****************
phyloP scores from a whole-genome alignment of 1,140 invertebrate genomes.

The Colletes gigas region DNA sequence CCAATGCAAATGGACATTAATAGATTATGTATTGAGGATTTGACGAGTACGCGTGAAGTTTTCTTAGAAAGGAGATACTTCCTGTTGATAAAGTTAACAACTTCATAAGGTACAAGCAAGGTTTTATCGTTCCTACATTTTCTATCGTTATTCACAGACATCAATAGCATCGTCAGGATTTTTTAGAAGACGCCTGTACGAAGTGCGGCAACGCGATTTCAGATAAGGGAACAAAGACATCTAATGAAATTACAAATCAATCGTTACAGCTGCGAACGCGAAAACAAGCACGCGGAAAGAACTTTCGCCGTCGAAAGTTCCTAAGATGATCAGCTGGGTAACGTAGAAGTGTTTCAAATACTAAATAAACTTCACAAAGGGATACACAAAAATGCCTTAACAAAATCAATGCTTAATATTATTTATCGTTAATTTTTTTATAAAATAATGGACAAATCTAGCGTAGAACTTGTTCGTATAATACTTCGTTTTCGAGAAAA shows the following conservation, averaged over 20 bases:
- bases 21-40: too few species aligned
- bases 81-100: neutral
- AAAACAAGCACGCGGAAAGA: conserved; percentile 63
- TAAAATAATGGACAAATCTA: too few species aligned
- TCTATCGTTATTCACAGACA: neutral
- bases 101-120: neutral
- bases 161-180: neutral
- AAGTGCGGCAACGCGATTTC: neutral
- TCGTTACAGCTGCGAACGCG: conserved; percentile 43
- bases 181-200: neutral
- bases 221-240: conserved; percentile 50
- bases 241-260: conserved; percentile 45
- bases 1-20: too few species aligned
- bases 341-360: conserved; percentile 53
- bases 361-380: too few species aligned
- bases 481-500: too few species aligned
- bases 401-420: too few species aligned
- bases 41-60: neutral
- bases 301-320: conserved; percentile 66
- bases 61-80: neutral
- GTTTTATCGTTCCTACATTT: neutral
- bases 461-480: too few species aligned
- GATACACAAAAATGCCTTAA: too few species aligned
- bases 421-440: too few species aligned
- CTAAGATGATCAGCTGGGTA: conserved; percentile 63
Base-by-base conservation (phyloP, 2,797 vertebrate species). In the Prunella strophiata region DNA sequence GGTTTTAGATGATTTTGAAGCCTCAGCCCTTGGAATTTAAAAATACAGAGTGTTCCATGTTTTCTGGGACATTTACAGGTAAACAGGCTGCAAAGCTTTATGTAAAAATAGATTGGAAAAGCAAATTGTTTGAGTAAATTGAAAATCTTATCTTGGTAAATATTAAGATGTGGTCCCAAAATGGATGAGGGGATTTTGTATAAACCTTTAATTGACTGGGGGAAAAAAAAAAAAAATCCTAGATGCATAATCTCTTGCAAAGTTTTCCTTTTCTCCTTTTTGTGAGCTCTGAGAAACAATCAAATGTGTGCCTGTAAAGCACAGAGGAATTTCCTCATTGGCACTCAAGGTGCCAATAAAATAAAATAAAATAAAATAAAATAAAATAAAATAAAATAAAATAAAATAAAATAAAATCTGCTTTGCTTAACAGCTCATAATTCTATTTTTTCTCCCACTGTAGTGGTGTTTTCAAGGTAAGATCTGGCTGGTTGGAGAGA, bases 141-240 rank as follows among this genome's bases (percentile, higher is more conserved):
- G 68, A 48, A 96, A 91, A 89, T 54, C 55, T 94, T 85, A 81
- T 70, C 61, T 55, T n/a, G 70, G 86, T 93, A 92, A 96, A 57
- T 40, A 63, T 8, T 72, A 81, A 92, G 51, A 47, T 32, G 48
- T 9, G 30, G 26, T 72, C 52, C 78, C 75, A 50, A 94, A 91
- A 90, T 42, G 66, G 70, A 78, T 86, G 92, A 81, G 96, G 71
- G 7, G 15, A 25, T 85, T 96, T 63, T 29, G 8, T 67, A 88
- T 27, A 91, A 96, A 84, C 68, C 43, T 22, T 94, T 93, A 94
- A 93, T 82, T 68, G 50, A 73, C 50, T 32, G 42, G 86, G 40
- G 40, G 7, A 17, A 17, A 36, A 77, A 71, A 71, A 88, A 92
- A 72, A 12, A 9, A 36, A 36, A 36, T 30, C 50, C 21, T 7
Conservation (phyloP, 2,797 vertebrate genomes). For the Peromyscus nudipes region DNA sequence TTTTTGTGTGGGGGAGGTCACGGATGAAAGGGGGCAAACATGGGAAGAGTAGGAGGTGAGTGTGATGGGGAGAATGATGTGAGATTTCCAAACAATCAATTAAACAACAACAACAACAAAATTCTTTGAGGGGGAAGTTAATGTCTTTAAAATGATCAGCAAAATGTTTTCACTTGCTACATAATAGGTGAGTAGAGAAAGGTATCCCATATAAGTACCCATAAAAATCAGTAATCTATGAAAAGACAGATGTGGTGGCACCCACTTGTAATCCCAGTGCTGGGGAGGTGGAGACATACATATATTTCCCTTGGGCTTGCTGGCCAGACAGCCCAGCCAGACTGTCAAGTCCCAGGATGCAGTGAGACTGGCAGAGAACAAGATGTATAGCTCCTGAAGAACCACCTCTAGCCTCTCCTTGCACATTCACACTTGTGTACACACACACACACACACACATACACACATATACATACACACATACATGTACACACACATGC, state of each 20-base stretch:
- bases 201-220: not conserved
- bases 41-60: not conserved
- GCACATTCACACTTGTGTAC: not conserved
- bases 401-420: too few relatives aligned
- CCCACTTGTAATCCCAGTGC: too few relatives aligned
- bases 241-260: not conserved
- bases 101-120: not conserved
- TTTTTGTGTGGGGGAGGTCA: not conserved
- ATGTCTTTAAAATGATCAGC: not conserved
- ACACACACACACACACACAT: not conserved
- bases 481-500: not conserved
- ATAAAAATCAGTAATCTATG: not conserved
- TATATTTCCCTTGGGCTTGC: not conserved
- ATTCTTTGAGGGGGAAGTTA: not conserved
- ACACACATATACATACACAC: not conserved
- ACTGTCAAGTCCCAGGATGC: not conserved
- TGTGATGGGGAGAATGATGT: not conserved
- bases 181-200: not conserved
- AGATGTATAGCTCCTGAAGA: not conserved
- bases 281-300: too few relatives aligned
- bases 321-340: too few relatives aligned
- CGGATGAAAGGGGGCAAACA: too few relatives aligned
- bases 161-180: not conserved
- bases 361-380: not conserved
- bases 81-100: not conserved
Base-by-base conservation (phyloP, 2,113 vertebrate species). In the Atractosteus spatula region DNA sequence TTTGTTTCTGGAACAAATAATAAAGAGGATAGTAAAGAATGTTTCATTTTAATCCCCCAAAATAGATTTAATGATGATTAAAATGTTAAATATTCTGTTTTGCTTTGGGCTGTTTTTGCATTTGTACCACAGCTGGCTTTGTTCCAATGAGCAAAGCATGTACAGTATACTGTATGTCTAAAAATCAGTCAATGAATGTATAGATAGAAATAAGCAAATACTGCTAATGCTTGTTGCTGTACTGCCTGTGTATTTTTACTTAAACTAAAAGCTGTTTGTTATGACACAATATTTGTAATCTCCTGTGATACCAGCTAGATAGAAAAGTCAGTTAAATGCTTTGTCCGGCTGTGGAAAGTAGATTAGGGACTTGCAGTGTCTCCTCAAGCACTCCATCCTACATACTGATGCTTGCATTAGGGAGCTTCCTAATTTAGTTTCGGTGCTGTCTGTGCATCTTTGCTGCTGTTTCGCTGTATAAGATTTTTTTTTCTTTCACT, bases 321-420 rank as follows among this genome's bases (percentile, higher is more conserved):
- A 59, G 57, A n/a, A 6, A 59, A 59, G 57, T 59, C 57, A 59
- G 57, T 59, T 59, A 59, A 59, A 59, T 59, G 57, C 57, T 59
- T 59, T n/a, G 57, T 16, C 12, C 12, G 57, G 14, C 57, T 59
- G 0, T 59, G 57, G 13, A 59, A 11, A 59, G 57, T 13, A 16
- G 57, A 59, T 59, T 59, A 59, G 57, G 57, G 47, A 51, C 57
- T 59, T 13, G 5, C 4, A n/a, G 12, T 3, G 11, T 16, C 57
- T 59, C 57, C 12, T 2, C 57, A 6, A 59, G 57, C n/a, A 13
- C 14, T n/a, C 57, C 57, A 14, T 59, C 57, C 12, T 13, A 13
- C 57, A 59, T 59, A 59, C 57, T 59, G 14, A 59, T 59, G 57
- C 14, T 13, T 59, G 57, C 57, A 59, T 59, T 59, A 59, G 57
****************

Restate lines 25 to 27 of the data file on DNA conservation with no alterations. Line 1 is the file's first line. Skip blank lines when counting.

- GATACACAAAAATGCCTTAA: too few species aligned
- bases 421-440: too few species aligned
- CTAAGATGATCAGCTGGGTA: conserved; percentile 63